SACRAMENTO, Calif. (AP) — Adora Perez spent four years in prison for the death of her stillborn child after prosecutors in California’s Central Valley charged her with murder for using drugs during her pregnancy.

Tuesday, California lawmakers advanced a bill that would let people like Perez sue prosecutors for charging them with those crimes — crimes that the state’s Attorney General has said do not exist under state law.

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California already has laws preventing the prosecution of mothers who deliver stillbirths because of drug use or other pregnancy-related reasons. But that hasn’t stopped some prosecutors from bringing murder charges against some women in high-profile cases.

State law generally protects prosecutors from liability. In California, victims wrongly accused of crimes can apply to the Victim Compensation Board, where they are eligible for $140 for each day in prison and pre-trial custody.

But the bill moving through the California Legislature would let pregnant people sue prosecutors for erroneously charging them with a crime related to a pregnancy loss. District Attorneys offices could get hit with a $25,000 fine and other damages as determined by a judge or a jury — a provision aimed at convincing prosecutors not to bring these charges in the first place.

“We want to make sure to stop these prosecutions before they even start,” said Farah Diaz-Tello, senior counsel for If/When/How, a reproductive justice advocacy group that is co-sponsoring the legislation.

In Perez’s case, she agreed to plead no contest — the same effect as a guilty plea but without admitting guilt — to a manslaughter charge in 2018 to avoid a much longer prison sentence for murder. A judge sentenced her to 11 years in prison.

In March — four years after her plea — another judge overturned Perez’s sentence, ruling “there is no crime in California of manslaughter of a fetus.” The judge sent the case back to the Kings County District Attorney’s office, which is now pursuing a murder charge. Perez is out of jail on bail while the case is pending. A preliminary hearing is scheduled for next month.

A representative from the Kings County District Attorney’s office did not respond to a phone message or an email message seeking comment.

State governments across the country are racing to pass new abortion laws ahead of an expected U.S. Supreme Court ruling this summer that could overturn Roe v. Wade, the landmark case that prevented states from outlawing abortions. California and other Democrat-led states are trying to increase access or strengthen protections around abortions while Republican-led states are passing bans and restrictions.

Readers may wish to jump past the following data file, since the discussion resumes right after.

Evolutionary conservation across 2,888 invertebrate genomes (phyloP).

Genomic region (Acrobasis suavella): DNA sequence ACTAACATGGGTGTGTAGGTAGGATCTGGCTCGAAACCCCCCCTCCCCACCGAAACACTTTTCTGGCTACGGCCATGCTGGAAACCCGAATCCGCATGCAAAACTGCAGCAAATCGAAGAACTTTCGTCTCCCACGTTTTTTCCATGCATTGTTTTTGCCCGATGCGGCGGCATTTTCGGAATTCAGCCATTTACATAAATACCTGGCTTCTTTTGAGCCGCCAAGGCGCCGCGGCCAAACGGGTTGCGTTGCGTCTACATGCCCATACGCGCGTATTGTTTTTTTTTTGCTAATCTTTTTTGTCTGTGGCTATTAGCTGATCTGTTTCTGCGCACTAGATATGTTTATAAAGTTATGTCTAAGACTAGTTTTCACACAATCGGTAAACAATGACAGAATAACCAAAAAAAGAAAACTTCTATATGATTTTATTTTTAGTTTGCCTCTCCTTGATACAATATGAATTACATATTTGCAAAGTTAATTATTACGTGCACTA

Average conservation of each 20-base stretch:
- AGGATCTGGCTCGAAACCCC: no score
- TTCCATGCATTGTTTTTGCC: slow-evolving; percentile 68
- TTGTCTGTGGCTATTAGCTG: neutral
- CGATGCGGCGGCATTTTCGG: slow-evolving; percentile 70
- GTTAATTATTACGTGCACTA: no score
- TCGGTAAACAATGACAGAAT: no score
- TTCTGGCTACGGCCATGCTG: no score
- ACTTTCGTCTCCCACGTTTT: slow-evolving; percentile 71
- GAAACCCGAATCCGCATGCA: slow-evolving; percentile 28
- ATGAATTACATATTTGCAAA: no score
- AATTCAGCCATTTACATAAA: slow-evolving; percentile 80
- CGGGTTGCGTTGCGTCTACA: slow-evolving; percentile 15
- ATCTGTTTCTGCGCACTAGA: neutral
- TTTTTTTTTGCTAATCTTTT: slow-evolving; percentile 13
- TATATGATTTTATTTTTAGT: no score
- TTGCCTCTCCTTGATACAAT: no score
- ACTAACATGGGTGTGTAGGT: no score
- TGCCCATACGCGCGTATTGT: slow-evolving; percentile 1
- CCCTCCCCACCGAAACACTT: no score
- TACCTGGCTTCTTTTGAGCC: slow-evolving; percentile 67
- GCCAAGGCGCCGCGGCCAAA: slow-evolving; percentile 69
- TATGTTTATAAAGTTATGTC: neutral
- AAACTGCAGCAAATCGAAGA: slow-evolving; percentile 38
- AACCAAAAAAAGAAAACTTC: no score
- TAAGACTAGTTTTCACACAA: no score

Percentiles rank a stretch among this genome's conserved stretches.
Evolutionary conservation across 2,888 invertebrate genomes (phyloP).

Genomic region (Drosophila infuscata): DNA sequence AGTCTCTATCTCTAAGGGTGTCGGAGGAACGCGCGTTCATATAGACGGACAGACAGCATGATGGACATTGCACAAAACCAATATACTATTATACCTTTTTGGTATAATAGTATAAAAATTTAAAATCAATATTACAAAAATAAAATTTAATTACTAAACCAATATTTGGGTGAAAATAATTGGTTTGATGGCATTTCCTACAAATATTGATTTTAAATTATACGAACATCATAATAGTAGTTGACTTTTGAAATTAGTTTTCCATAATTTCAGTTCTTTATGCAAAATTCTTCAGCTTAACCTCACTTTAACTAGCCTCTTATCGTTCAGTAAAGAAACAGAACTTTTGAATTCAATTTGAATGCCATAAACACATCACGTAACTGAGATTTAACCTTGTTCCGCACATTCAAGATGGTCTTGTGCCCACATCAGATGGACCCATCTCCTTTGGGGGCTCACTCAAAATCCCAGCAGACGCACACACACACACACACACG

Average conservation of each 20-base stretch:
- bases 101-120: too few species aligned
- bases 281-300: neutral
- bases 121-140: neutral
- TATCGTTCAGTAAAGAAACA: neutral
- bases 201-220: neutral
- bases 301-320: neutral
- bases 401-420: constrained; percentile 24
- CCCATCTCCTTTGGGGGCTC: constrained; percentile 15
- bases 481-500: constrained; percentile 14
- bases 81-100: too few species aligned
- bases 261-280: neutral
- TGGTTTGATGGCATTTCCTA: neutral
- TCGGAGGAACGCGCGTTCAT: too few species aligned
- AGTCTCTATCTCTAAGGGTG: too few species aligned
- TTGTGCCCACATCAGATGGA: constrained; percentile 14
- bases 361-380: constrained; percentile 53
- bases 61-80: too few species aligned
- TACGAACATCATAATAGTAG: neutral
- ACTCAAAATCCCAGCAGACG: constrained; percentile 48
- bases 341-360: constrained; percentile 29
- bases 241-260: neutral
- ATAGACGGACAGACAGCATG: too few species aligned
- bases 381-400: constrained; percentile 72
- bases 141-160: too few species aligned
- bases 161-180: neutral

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As of 2018, at least 38 states had laws declaring the victim of a crime can include a fetus, according to the American College of Obstetricians and Gynecologists. But most of those laws prevent charging pregnant women with crimes. California could become the second state, after Illinois, that lets pregnant people sue prosecutors for erroneous charges related to pregnancy loss, according to Diaz-Tello, the lawyer for If/When/How.

The bill — which cleared the Assembly Health Committee on Tuesday — would also clarify that people cannot be liable for civil or criminal penalties “based on their actions or omissions” with respect to a “perinatal death due to a pregnancy loss.” Perinatal is not defined in the bill, but it usually includes up to seven days after birth, according to a legislative analysis of the proposal.

That has stoked fears from anti-abortion advocates that the bill would let people kill children in the first seven days after birth and face no consequences — including women suffering from post-partum depression.

“The intention is people use this as another form to terminate their pregnancy, even after the baby has been alive,” said Jennifer Sterling, one of the hundreds of people who traveled to the California Capitol on Tuesday to speak against the bill during a public hearing.

But the bill would not allow that. Dr. Selina Sandoval, an obstetrician/gynecologist, testified the bill would only apply to deaths that occurred because of something that happened during the pregnancy.

“This bill would not prevent police from investigating fetal deaths that occurred as a result of a crime committed against a pregnant person, or from investigating infant deaths that occurred as a result of an act or omission that took place after delivery,” said Assemblymember Buffy Wicks, a Democrat from Oakland who authored the bill.

Wicks testified she is the mother of two children who has also had a miscarriage.

“In California today, we have women who are being prosecuted for having miscarriages, and that is not OK,” Wicks said. “We have to send a message to the rest of this country that you cannot be criminalized for pregnancy-related losses.”

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